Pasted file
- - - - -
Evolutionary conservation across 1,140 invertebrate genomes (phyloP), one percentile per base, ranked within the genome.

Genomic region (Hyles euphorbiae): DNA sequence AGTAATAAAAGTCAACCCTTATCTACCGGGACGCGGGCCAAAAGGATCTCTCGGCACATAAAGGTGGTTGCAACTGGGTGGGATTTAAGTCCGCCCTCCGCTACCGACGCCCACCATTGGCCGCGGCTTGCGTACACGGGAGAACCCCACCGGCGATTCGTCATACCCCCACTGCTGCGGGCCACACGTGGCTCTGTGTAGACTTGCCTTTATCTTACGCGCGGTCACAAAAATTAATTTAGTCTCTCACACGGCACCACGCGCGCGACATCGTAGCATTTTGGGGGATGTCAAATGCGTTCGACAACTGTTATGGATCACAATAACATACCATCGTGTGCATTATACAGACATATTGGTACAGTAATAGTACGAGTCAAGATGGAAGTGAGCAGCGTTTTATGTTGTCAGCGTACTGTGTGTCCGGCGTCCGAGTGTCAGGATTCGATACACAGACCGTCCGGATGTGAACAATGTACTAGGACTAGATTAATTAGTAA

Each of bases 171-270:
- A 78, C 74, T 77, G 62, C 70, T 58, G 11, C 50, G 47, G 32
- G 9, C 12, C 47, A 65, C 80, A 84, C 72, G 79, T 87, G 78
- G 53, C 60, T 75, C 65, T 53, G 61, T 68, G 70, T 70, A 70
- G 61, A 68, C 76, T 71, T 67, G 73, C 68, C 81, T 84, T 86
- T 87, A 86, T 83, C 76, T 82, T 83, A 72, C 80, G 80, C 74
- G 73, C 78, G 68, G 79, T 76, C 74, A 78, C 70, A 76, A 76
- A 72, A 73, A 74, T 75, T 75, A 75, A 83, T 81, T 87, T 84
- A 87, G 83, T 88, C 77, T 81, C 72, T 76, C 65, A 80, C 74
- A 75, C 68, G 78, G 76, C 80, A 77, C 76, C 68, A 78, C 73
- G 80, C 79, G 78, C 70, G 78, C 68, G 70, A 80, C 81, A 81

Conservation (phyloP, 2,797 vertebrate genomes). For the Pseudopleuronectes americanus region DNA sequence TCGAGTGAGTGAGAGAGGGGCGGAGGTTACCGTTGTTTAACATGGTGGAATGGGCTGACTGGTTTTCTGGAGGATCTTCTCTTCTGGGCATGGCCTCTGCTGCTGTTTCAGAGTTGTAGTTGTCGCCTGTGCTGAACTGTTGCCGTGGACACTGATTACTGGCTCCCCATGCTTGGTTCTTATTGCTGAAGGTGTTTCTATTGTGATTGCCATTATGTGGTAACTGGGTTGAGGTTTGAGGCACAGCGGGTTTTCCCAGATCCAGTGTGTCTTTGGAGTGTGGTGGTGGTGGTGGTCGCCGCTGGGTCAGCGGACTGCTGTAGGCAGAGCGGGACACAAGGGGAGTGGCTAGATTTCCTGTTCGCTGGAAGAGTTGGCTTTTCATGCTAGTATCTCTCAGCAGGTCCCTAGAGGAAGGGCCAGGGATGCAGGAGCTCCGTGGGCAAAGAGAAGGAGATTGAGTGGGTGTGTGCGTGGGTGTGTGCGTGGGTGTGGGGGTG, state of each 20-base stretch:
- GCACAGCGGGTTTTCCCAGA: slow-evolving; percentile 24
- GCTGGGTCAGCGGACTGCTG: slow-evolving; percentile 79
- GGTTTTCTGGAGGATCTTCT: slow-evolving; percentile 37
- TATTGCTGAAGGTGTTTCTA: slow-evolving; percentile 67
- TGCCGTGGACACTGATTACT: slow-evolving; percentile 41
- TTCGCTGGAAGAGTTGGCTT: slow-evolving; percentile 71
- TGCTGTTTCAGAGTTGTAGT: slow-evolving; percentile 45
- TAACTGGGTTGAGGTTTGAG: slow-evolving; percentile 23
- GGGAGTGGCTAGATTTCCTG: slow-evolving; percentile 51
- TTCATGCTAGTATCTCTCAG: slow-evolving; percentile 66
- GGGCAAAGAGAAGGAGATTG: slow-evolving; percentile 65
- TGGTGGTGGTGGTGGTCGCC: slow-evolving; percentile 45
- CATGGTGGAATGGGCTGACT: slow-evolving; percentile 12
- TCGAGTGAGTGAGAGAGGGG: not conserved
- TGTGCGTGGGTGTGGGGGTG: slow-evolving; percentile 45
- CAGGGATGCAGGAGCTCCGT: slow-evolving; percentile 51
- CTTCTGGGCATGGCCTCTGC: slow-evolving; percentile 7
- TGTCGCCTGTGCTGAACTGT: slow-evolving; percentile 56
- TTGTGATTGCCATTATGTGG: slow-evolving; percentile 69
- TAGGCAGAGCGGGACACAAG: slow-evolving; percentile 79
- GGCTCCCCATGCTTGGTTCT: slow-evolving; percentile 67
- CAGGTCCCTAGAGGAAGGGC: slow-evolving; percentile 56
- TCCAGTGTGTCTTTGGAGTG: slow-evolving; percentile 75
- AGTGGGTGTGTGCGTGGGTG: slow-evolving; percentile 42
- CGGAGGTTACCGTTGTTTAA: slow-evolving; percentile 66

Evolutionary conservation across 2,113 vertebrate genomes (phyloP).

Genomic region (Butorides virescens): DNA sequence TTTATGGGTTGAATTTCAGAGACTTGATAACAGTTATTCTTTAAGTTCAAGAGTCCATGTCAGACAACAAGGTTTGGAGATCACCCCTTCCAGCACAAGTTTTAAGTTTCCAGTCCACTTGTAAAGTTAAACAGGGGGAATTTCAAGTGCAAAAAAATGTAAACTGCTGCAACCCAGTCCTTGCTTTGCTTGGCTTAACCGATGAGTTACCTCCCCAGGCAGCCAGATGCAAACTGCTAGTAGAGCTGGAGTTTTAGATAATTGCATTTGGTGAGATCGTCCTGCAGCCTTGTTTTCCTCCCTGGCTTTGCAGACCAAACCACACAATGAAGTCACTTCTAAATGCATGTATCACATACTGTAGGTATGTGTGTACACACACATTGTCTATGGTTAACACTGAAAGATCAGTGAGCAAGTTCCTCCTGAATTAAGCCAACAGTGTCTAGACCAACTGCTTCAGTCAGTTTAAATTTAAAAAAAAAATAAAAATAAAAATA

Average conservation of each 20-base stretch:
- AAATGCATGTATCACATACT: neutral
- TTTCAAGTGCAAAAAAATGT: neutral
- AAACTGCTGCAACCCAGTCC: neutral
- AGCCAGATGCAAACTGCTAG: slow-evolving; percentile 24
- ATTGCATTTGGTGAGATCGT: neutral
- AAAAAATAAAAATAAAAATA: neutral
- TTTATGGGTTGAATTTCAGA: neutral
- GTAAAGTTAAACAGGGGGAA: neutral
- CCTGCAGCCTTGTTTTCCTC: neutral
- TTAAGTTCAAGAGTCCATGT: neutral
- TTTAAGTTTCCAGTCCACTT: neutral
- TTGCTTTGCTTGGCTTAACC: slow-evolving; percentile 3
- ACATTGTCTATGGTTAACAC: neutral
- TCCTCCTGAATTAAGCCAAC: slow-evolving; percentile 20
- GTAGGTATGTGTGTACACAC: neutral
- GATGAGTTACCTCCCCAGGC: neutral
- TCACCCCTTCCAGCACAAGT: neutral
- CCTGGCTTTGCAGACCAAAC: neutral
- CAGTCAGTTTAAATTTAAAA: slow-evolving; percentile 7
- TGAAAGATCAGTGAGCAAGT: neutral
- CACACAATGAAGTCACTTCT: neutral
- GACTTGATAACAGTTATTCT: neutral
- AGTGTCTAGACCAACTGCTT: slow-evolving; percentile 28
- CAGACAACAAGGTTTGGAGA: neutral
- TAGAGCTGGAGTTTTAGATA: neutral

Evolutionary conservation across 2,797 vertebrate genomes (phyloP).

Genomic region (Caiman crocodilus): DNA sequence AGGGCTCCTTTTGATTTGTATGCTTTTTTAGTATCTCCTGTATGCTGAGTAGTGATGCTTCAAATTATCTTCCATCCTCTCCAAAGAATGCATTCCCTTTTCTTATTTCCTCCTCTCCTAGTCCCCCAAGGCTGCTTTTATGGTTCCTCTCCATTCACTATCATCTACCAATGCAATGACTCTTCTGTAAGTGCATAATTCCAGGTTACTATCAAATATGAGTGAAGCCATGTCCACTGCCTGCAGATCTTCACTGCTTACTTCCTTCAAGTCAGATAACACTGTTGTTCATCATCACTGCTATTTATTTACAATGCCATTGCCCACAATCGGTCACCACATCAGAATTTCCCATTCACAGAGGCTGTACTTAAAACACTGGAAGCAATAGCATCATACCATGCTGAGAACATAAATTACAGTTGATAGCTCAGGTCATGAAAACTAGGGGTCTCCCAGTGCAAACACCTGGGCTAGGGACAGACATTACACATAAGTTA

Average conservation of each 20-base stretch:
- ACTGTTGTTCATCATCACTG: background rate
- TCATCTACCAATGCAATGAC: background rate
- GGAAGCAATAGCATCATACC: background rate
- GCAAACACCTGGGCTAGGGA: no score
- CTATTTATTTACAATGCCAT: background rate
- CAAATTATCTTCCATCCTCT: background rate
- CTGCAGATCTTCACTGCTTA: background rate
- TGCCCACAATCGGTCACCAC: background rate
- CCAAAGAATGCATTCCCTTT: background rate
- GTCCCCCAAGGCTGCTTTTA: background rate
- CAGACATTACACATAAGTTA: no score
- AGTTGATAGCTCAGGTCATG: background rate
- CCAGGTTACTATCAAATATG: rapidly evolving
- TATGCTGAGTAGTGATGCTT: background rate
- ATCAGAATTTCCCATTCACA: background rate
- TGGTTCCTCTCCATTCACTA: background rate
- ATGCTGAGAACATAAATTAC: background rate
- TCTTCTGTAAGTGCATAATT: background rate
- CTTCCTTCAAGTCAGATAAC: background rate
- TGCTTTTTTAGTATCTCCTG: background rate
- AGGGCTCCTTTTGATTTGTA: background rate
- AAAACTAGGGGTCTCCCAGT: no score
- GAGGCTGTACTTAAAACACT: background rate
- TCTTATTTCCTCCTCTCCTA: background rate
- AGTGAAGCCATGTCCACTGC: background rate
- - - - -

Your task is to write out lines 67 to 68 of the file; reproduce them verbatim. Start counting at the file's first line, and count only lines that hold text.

- TAGAGCTGGAGTTTTAGATA: neutral

Evolutionary conservation across 2,797 vertebrate genomes (phyloP).